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Eye of the Leopard

great plains eye of the leopard poster
Dereck and Beverly Joubert, National Geographic filmmakers showcase in Eye of the Leopard, a film on leopards. They were unaware how one small leopard they found, who was just eight days old, would seduce them—this cub emerging from a fallen down tree for the first time.

Following that first day Tortillis, her mother, walked to the filmmakers, growled and charged; she never bothered with them again, accepting them into her world. The cub, however, grew up with the filming vehicle and immediately accepted that she could behave naturally with them there. This cub, Legadema, is the central character in this epic film, Eye of the Leopard. Now remastered, Eye of the Leopard covers the first four years of Legadema’s life in detail from when she was eight until she was a fully grown adult staking out her territory. It shows her first attempt at ‘killing’ her mother’s tail to when she brings down a large male impala. The film uses flashbacks to explain what her learning curve is. For example, Legadema’s early days were spent watching her mother (Tortillis) unlock the puzzle of Vervet Monkey hunting, which involves leaping from tree to tree, chasing them up and finally getting above them, and hunting downward. It is precisely the same technique we see Legadema adopt as a young adult, also racing up a tree, fast, to get above them and to hunt down. Similarly, her epic impala hunting skills were learned early, at just four months, all caught on camera when her mother brings her a live impala foal to test her skills on.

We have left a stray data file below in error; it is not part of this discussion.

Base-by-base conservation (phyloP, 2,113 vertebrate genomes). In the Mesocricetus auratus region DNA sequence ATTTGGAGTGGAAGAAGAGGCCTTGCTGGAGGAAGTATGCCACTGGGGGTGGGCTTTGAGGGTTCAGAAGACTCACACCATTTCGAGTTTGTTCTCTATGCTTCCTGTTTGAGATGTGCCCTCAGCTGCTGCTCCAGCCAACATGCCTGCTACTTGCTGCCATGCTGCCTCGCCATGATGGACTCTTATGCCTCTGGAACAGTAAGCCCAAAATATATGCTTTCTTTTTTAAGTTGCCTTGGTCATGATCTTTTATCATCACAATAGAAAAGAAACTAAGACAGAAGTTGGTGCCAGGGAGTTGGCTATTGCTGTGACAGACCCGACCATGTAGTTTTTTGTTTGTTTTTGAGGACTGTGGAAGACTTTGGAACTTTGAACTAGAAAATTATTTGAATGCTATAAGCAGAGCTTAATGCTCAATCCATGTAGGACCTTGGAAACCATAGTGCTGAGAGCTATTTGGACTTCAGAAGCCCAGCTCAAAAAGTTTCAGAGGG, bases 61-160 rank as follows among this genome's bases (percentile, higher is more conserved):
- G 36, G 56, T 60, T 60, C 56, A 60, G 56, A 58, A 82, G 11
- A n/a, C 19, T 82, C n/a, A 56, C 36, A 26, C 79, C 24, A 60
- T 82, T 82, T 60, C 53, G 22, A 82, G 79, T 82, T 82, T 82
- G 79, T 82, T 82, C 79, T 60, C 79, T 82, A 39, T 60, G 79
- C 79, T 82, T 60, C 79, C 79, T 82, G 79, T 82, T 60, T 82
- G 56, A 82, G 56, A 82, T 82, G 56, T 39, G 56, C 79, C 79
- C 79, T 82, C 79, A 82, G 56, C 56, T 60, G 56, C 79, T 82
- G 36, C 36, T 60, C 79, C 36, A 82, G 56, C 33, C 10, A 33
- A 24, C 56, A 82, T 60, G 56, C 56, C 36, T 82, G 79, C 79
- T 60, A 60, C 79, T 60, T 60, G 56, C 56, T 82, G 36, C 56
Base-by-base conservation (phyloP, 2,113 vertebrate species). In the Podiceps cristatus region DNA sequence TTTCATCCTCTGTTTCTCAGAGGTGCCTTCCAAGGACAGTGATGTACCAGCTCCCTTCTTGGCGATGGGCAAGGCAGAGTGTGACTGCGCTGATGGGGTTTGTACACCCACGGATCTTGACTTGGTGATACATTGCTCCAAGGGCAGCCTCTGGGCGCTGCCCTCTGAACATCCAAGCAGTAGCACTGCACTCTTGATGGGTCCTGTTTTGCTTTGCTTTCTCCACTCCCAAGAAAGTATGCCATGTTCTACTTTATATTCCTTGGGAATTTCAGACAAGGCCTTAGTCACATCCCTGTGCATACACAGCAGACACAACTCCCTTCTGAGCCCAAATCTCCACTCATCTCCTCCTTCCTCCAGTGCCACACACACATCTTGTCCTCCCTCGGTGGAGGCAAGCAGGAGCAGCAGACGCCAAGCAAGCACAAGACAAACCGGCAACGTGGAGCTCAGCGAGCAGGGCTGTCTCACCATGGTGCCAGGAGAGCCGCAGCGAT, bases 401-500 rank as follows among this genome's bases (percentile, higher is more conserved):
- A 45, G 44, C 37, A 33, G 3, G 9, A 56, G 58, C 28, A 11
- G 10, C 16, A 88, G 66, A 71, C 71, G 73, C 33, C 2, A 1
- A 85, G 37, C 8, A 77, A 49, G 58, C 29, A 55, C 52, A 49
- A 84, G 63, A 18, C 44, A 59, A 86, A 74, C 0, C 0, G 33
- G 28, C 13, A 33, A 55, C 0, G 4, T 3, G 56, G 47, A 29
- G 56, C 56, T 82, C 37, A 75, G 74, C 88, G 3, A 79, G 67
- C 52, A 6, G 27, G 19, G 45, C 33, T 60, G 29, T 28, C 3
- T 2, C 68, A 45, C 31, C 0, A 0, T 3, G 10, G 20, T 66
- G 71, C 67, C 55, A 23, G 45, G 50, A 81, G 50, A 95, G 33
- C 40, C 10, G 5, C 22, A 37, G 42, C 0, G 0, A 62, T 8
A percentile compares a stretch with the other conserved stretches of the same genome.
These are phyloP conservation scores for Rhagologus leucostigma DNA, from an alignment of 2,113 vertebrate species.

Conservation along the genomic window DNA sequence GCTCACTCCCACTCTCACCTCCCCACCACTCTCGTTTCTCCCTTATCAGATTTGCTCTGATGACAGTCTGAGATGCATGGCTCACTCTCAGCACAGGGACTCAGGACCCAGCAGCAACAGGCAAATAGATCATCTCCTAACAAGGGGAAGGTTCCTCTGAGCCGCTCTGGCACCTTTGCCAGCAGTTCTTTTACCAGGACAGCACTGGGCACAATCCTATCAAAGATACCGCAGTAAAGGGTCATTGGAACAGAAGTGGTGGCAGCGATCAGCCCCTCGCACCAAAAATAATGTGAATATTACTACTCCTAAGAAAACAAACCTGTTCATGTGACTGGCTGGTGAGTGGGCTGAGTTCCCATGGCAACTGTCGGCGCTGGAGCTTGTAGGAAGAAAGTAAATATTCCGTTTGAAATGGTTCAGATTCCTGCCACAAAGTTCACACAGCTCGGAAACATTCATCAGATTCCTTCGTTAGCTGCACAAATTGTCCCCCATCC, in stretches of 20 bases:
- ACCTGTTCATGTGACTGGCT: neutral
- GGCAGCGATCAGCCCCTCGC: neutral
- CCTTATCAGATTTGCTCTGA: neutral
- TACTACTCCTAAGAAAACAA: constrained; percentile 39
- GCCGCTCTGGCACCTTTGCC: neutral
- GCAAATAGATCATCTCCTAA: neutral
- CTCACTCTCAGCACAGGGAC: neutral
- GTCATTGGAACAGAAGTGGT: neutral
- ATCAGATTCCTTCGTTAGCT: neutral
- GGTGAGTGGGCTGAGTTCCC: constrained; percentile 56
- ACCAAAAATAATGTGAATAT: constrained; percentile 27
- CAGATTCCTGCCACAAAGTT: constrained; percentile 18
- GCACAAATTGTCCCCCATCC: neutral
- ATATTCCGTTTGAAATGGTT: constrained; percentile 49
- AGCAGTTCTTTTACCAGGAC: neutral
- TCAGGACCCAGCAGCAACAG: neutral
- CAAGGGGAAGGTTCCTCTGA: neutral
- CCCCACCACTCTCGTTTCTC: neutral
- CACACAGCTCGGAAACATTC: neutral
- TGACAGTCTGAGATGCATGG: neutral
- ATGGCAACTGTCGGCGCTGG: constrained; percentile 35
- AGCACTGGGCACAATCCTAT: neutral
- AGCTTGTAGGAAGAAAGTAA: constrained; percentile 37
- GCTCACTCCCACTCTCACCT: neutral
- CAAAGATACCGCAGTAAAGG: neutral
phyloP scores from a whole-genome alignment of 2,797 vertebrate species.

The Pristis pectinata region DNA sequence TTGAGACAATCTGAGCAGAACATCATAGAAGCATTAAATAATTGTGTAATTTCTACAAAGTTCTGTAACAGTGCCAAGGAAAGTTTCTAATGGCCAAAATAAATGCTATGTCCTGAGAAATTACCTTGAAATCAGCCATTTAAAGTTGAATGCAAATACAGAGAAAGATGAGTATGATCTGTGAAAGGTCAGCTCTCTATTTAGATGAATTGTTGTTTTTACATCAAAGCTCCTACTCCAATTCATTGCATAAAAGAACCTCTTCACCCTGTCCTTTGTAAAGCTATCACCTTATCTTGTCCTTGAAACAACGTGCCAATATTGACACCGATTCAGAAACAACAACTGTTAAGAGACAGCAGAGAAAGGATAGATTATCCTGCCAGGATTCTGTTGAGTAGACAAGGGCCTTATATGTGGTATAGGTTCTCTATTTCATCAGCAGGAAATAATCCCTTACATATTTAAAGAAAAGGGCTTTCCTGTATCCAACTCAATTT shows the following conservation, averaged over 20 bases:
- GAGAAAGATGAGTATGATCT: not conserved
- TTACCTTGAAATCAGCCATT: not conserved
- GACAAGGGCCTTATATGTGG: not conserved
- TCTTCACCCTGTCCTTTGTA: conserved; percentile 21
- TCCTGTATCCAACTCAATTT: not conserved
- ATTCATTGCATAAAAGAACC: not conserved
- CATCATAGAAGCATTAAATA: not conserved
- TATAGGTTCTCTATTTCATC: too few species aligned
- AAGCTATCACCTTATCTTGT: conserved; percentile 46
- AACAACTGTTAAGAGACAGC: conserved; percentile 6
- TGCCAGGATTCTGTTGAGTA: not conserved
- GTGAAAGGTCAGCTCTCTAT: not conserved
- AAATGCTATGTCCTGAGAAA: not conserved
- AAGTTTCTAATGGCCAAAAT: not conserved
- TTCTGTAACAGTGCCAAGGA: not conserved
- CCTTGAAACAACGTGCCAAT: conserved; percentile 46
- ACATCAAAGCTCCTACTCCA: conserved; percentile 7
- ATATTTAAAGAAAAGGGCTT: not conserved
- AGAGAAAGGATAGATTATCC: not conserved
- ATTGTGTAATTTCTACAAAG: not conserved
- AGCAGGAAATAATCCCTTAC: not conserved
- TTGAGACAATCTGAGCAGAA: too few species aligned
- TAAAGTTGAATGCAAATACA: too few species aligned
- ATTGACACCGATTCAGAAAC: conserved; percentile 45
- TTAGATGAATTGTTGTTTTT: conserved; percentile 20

The relationship with her mother provides the tension in the film as this bond strengthens and then breaks. The spark for this break comes one day when Legadema happens upon a troop of baboons and races in and catches a fully grown female baboon. But when she drags the kill up a tree and discovers a one-day-old baby baboon in the mother’s fur, the young leopard cub (at 13 months) is suddenly thrust into the conflict of her life. She has to balance being a playful cub and mature predator but, most of all, an emerging mother with maternal instincts. She spends the night cuddling and looking after the baboon, raising more questions about the inner personalities of these big cats.

Narrated by Jeremy Irons

Eye of the Leopard, now remastered, regularly features on National Geographic Wild and especially so during their Big Cat Week and Big Cat Month celebrations. Check your local listings on National Geographic Wild for the next time this movie is scheduled to appear.

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